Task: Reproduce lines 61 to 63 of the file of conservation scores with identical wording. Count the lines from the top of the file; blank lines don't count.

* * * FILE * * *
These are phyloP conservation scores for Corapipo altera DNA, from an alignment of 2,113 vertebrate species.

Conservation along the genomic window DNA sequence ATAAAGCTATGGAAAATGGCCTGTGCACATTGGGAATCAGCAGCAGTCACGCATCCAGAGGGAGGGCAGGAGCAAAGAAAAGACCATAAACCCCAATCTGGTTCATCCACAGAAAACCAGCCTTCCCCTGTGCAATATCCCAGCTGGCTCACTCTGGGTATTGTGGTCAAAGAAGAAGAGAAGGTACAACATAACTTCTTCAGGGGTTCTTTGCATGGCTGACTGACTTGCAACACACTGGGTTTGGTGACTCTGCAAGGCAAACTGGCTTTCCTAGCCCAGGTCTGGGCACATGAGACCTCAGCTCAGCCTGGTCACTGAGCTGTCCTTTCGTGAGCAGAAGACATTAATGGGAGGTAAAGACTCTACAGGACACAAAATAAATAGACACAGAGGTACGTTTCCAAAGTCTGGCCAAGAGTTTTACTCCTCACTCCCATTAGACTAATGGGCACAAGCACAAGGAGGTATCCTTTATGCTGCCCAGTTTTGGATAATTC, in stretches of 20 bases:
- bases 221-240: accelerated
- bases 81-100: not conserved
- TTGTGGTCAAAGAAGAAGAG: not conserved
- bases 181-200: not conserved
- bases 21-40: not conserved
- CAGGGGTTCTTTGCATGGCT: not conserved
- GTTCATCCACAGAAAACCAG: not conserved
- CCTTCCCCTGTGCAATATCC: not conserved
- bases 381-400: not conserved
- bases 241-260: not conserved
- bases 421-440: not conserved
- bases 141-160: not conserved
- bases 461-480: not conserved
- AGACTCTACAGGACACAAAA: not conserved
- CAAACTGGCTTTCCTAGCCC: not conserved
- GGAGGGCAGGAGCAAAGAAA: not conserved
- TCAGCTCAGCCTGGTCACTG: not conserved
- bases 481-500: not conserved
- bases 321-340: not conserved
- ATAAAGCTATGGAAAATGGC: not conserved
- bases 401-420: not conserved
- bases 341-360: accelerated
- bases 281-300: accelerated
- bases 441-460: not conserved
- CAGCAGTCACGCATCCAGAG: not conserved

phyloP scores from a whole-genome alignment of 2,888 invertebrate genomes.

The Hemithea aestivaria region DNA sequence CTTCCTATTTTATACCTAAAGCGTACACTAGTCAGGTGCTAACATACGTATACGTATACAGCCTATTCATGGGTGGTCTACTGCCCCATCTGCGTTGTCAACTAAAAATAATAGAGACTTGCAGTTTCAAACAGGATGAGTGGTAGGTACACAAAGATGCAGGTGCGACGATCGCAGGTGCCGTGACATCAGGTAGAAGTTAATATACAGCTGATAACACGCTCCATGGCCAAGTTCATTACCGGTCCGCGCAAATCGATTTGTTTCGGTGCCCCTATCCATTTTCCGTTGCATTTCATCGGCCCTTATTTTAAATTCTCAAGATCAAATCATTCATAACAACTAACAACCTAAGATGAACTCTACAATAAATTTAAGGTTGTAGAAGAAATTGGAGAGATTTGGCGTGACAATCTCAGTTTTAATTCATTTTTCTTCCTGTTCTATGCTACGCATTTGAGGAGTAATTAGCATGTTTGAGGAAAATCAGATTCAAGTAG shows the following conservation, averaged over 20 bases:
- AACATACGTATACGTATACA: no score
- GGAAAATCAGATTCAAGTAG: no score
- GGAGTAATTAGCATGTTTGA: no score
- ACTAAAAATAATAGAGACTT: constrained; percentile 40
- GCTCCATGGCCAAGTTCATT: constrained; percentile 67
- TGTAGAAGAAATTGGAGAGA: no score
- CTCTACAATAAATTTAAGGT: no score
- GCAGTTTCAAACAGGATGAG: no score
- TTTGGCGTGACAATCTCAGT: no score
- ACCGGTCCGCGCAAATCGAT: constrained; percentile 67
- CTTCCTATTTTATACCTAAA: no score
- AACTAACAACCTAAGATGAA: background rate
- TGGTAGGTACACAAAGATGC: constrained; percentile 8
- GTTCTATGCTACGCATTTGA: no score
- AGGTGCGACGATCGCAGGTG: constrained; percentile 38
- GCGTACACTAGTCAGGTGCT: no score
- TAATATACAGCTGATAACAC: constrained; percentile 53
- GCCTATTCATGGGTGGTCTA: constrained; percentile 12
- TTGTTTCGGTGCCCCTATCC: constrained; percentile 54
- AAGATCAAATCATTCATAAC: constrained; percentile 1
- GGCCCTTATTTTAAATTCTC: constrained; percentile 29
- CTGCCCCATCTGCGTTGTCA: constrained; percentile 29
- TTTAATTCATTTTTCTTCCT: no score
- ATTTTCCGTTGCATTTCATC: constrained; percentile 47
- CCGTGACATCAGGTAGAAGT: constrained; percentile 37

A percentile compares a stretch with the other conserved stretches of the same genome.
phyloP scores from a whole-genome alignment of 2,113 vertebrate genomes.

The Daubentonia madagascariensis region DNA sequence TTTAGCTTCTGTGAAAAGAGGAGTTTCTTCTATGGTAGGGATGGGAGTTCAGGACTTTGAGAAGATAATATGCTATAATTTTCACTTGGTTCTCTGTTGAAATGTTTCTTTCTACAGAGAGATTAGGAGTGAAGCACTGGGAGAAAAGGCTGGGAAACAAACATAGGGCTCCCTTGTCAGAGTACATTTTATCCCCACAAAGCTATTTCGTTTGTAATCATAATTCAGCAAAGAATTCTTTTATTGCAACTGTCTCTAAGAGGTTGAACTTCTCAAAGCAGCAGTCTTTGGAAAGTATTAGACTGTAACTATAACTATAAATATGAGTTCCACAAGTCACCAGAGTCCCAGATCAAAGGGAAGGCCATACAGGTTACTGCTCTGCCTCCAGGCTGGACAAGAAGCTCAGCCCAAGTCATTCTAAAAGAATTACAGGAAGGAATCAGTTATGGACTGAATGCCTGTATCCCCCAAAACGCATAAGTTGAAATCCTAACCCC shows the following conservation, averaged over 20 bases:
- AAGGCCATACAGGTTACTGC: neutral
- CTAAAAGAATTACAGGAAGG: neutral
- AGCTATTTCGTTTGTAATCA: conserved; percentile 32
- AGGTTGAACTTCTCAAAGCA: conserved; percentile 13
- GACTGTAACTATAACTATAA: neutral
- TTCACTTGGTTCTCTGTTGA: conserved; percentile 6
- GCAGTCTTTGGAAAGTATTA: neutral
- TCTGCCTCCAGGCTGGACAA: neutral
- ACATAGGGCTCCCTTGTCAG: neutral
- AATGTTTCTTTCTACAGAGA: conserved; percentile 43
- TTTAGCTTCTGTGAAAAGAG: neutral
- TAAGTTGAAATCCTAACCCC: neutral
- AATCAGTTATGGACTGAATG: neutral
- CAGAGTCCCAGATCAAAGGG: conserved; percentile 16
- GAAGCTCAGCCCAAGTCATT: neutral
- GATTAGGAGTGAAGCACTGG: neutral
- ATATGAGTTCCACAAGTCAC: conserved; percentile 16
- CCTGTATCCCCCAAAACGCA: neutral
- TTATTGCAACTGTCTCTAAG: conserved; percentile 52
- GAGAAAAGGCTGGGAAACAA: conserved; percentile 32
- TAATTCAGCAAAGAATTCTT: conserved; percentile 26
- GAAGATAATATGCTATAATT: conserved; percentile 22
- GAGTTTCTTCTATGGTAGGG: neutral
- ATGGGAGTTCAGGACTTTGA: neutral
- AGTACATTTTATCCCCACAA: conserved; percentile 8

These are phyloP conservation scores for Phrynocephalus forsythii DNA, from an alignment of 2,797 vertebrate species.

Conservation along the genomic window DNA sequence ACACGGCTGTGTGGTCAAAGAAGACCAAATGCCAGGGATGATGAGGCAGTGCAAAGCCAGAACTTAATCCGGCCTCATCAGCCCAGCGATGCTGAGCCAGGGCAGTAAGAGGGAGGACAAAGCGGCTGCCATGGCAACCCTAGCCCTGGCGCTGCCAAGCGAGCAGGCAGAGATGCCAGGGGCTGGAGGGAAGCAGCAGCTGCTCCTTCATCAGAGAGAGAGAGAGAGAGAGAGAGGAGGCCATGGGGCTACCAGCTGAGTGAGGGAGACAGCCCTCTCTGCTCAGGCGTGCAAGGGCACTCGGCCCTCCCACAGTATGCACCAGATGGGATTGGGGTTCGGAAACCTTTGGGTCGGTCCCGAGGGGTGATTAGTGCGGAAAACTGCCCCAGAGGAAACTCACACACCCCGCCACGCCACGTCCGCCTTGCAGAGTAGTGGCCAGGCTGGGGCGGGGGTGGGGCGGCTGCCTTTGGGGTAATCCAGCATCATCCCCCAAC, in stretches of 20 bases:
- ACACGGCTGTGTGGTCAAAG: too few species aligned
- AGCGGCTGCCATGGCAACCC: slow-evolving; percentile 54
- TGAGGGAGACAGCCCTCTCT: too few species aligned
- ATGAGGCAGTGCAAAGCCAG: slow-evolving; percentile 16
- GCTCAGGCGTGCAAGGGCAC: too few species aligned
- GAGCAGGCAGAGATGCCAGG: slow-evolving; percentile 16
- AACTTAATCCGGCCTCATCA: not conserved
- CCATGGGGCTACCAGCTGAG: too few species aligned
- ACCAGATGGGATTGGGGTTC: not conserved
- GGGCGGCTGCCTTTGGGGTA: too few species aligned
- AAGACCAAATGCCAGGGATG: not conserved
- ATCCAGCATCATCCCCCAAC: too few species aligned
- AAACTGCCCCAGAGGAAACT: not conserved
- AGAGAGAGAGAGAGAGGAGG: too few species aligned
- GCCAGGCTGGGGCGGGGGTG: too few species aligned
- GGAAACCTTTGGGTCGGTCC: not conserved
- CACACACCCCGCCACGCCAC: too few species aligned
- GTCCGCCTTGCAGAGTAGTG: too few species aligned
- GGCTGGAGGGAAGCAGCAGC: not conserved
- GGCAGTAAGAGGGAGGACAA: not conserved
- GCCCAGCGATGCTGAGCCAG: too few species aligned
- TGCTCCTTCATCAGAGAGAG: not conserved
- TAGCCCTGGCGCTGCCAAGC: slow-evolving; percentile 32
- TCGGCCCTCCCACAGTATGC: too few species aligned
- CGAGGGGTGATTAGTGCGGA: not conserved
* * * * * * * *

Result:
- AGGTTGAACTTCTCAAAGCA: conserved; percentile 13
- GACTGTAACTATAACTATAA: neutral
- TTCACTTGGTTCTCTGTTGA: conserved; percentile 6